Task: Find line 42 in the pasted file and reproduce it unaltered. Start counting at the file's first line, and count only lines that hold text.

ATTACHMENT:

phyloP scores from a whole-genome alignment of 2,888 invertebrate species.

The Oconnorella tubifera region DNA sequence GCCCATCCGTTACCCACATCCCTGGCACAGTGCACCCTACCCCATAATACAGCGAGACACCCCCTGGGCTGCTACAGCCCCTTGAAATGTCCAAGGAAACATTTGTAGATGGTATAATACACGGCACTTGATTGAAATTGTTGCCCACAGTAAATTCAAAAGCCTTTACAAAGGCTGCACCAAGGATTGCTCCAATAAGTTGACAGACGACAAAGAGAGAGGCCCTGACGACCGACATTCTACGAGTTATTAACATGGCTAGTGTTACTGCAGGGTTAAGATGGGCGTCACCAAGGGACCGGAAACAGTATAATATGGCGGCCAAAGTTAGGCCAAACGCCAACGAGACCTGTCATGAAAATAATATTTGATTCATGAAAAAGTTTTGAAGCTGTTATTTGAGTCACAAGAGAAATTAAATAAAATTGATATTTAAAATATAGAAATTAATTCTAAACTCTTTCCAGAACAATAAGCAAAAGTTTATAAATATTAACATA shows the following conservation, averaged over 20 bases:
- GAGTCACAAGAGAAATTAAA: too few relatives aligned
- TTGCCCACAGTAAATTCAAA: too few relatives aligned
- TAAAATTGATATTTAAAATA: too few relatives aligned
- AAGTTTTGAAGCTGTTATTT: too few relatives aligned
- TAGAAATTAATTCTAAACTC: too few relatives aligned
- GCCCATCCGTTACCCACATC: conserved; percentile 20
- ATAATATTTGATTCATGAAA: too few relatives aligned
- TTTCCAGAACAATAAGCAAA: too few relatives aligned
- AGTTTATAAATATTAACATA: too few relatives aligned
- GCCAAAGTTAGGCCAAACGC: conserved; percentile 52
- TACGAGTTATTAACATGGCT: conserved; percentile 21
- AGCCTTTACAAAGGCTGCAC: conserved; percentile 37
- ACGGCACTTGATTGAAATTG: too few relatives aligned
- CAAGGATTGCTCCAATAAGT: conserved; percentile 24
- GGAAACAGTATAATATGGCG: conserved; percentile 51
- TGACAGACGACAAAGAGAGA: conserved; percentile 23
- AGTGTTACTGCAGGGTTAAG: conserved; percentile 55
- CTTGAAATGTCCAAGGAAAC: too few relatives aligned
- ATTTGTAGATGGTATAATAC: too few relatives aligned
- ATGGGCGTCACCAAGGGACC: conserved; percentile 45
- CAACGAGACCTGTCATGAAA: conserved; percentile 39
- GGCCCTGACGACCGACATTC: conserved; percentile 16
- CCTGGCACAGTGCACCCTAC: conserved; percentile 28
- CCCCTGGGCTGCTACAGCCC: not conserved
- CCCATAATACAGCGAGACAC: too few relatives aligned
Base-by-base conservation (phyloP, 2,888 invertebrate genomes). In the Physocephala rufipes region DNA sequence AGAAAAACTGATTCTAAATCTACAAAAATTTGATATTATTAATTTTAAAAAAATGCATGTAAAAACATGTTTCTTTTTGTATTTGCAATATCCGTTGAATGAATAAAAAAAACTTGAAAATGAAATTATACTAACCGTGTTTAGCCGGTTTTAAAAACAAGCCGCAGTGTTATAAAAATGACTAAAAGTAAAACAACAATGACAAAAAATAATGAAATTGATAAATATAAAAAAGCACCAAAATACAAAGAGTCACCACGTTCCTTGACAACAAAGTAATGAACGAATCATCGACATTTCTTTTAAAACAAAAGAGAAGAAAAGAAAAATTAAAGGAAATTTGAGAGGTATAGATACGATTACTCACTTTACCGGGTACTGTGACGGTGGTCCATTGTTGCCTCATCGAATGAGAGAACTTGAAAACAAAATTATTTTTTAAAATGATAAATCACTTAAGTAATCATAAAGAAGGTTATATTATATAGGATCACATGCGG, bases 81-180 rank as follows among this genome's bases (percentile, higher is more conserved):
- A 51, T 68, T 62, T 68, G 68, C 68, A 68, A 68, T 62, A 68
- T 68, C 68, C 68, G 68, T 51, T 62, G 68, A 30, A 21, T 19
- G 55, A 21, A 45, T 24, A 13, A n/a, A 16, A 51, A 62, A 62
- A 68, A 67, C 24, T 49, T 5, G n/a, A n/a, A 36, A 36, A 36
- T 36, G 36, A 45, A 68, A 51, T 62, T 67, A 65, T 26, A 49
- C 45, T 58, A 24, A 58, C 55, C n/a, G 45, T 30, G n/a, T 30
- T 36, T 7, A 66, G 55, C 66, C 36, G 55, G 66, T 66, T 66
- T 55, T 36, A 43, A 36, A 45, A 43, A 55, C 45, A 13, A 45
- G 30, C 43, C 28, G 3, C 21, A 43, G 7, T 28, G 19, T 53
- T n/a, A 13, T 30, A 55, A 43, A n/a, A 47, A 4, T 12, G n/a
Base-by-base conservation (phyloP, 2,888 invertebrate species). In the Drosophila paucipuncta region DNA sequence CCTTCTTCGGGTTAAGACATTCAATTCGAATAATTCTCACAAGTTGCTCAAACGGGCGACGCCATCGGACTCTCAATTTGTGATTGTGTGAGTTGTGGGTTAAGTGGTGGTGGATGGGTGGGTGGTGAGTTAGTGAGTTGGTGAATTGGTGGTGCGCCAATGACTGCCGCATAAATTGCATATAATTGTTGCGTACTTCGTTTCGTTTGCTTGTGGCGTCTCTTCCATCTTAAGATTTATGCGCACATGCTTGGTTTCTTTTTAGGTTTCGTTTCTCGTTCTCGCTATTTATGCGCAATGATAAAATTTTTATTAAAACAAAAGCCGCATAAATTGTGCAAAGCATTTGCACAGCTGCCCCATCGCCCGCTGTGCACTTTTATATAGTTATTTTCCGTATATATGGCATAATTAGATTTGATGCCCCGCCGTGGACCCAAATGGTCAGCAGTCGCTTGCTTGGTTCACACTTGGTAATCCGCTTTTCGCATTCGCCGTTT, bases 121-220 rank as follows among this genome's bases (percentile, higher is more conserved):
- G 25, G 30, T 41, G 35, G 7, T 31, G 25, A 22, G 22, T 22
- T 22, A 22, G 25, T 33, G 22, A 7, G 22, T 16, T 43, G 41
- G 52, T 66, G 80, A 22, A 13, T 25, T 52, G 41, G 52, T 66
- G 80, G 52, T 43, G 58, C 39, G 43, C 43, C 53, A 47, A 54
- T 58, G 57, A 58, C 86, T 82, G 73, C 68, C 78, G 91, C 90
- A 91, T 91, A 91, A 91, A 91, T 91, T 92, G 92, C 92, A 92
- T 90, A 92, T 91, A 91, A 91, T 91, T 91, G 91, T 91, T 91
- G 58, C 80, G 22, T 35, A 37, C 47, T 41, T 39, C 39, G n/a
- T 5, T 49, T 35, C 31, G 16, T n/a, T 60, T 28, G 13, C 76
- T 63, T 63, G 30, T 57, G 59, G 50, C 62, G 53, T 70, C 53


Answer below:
- G 52, T 66, G 80, A 22, A 13, T 25, T 52, G 41, G 52, T 66